Home > Digital Government
Digital Government Information Initiatives
Persistent Digital Archives and Library System (PeDALS)
The Arizona State Library is building the capabilities to store and provide access to digital information in all forms, including public records and reports created by state and local governments, as well as personal papers, photographs, and other historical records. The materials may be born digital or may be digitized.
The Arizona State Agency Website Archives Collection is composed of websites created by the state agencies of Arizona’s government. The websites are collected on a bi-monthly basis using an automated web crawler operated by the Internet Archive's Archive-it service. This fully searchable collection contains website content from 2007 to present.
The Arizona Centennial Archives Collection includes websites about Centennial events, projects and celebrations. The websites were collected using an automated web crawler operated by the Internet Archive's Archive-it service.
State Publications Collection in Arizona Memory Project
Digitized publications produced by and for Arizona state agencies are available from this online collection, which is updated on a continuing basis. Also included are a few reports that were not published for or by a state agency. These were received from the Legislature for inclusion in the collection.
Arizona Electronic Records Thesaurus
The original thesaurus grew out of a practical need to ensure that different disciplines working together to address problems of electronic records could understand each other. The definitions of key terms are dependent on the context in which those terms are used. 'Record' means one thing to a database program, another to an archivist. The legal definition of 'public record' is broader than the vernacular understanding. The original thesaurus has been superseded by A Glossary of Archival and Records Terminology (Society of American Archivists, August 2005). The new glossary was developed with support from the Arizona State Library and Archives and from the National Historical Publications and Records Commission.
An Arizona Model for Web Preservation and Access
The Library and Archives is developing a new model for curating a collection of Web documents. The model considers how the basic processes of identification and selection, acquisition, description, reference, and preservation will change in the digital era. It also explores how the fundamental principles underlying those activities must be reconsidered. The model is based on the observation that the organization of Web sites parallels the organization of an archival collection and on the assumption that archival principles of provenance and original order are useful to curate and to provide access to documents in the collection. The model is described in the white paper published in DttP: Documents to the People 33:1 (Spring 2005). Library and Archives staff have been asked to speak about the Arizona Model at the State GILS Conference, the Western Round-Up Archives Conference, the Library of Congress, and the American Library Association, and the model is an important component of the ECHO DEPository Research Project (described below).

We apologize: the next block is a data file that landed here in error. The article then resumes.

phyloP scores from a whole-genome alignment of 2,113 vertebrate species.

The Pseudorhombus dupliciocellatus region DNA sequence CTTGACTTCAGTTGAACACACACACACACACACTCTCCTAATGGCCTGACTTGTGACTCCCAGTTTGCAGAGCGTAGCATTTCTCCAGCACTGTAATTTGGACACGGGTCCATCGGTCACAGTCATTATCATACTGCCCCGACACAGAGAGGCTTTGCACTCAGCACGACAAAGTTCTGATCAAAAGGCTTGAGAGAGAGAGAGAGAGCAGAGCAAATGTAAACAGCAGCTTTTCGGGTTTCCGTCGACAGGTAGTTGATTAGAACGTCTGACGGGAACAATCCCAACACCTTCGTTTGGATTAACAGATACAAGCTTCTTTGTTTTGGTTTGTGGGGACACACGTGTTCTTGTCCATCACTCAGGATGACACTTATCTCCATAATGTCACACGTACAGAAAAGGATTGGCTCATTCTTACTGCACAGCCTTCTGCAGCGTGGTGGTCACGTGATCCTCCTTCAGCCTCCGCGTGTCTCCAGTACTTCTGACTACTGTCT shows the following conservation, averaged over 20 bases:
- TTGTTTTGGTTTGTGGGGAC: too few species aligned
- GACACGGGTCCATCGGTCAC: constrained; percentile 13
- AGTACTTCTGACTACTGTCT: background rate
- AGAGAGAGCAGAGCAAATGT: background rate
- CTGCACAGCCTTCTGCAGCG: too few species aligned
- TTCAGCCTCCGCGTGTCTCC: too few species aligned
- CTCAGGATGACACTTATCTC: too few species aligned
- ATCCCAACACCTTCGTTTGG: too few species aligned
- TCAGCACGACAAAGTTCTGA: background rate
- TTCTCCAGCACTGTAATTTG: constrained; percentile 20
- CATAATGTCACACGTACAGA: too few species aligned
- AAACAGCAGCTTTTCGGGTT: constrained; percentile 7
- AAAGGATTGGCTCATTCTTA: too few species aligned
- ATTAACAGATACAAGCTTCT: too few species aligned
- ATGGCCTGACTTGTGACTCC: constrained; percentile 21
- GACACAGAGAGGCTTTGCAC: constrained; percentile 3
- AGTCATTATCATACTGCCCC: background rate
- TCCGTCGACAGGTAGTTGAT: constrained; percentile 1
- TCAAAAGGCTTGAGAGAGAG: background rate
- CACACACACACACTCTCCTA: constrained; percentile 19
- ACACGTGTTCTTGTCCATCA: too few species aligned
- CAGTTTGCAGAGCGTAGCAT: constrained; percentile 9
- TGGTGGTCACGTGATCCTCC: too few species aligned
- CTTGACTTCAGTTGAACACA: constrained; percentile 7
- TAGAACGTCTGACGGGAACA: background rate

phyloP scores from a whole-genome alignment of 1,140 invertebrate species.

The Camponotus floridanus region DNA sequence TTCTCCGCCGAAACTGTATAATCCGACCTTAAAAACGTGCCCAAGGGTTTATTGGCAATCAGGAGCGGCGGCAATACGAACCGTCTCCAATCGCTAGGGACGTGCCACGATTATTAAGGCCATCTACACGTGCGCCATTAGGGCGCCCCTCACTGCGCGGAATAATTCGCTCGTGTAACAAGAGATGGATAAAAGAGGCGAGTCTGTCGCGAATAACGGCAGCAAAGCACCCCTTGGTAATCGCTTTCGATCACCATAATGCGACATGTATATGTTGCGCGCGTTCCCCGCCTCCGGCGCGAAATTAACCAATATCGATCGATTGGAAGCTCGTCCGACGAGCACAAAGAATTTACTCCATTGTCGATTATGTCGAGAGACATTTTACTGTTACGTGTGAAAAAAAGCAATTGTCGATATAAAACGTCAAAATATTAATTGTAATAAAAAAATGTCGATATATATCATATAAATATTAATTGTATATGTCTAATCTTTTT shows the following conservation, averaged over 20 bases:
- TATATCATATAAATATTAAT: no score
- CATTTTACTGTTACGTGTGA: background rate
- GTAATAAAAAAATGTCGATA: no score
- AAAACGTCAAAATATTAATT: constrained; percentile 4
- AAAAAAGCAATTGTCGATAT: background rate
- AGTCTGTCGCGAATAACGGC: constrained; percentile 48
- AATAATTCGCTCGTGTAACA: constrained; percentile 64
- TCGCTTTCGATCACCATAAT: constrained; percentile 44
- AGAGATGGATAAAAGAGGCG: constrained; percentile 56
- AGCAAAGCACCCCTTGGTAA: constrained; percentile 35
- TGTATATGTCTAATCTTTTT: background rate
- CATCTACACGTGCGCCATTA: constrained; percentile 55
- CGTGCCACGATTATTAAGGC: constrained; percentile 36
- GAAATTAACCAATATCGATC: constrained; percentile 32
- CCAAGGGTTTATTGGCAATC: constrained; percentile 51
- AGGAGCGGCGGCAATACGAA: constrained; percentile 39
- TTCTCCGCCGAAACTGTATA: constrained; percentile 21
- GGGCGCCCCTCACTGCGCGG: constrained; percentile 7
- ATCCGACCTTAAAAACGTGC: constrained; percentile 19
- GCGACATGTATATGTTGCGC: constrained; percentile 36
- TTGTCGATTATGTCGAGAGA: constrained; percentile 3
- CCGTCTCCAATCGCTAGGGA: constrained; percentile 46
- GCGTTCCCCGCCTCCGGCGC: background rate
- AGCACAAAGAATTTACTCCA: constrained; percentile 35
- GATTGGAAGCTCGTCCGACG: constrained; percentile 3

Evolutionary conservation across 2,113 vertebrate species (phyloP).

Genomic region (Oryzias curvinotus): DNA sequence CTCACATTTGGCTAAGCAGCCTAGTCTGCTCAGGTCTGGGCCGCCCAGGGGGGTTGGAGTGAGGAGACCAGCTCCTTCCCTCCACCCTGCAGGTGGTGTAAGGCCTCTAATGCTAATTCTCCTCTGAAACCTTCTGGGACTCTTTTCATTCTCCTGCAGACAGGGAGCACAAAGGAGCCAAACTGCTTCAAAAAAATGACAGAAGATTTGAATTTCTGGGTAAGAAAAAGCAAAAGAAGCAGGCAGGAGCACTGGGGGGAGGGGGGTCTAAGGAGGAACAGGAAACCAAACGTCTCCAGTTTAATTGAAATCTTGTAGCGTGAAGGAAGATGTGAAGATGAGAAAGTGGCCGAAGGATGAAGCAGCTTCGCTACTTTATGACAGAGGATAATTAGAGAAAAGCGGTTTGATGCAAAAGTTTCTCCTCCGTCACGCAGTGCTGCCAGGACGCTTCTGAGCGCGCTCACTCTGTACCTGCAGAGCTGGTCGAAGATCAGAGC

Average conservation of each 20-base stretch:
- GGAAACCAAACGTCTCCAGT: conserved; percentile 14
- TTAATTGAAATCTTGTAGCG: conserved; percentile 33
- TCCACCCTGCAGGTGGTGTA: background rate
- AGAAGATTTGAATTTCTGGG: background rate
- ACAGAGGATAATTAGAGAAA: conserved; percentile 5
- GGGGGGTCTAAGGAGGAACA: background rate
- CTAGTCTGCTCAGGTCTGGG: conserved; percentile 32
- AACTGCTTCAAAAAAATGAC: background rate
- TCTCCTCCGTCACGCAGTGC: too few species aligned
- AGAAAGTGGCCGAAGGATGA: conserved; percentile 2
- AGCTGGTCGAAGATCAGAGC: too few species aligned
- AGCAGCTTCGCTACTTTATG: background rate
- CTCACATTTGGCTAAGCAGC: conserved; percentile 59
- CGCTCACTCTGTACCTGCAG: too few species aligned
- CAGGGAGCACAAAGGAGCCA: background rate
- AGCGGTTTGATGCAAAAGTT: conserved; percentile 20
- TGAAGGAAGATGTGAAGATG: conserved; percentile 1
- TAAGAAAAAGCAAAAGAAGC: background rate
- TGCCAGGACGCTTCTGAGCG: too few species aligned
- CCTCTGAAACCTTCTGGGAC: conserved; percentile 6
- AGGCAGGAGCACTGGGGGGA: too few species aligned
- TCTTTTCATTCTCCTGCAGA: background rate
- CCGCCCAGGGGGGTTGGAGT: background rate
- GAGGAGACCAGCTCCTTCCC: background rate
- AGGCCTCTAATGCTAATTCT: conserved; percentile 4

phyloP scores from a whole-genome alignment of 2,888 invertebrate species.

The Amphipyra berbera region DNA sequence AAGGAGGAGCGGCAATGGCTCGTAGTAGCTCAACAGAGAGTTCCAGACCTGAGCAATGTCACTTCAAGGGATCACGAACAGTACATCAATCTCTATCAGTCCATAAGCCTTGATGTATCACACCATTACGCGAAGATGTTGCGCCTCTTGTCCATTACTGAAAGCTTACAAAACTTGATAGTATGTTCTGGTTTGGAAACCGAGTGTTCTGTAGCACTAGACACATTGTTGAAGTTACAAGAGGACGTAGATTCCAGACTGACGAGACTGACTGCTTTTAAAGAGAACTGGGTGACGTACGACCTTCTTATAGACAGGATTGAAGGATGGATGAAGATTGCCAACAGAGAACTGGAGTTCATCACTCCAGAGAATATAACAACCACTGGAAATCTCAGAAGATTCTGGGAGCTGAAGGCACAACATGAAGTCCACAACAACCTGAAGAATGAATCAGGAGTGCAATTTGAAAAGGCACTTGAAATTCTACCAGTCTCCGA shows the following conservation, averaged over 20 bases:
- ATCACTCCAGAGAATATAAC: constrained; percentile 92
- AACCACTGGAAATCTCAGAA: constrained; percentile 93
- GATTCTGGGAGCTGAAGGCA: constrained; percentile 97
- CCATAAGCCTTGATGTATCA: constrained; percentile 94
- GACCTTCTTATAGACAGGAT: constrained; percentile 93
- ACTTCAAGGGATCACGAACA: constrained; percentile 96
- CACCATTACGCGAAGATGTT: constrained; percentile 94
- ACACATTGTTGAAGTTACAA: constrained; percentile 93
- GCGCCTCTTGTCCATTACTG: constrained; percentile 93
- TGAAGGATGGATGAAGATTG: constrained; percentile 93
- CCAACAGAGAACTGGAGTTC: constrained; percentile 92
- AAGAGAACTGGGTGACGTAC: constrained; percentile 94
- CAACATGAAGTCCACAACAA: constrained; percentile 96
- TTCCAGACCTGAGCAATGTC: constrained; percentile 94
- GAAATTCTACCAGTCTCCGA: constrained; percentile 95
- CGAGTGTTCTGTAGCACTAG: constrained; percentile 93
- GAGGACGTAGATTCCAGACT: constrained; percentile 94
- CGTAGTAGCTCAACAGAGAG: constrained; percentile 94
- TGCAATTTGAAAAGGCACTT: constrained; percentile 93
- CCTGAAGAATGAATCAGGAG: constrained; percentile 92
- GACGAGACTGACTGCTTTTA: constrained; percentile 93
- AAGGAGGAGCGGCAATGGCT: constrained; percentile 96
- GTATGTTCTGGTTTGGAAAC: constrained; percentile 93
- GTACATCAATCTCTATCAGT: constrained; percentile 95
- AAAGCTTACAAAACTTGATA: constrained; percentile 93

Model Assurance Statement for Electronic Recordkeeping Systems
The Library and Archives is developing a program to review agencies' electronic recordkeeping systems to ensure that archival records in those systems are maintained in a trustworthy manner and that they can be transferred to the Archives for permanent preservation. Agencies that wish to keep archival records in an electronic recordkeeping system will enter into an agreement with the Library and Archives that assure they will follow a prescribed methodology to maintain and transfer the records.
New Skills for a Digital Era
A joint project of the Arizona State Library and Archives, the National Archives and Records Administration, and the Society of American Archivists, this colloquium brought together librarians, archivists, and records managers with significant experience working with digital information to discuss the practical knowledge these professionals will need to thrive in the digital era.
Web Archives Workbench
In collaboration with the University of Illinois at Urbana-Champaign and OCLC, the Arizona State Library developed a set of software tools to identify, select, acquire, describe, provide access to, and preserve state agency web publications. This project was part of the ECHO DEPository research project funded by the Library of Congress' National Digital Information Infrastructure and Preservation Program and administered by the National Science Foundation. Much of this work was based on the Arizona Model. For more information and code, please see http://webarchivwkbnch.sourceforge.net/
The Web-at-Risk: A Distributed Approach to Preserving Our Nation's Political Cultural Heritage
In collaboration with the California Digital Library, the Arizona State Library helped develop a set of tools for use by libraries to capture, curate, and preserve collections of web-based government and political information, including state agency publications and campaign literature. This project was funded by the Library of Congress' National Digital Information Infrastructure and Preservation Program and administered by the National Science Foundation.
top of page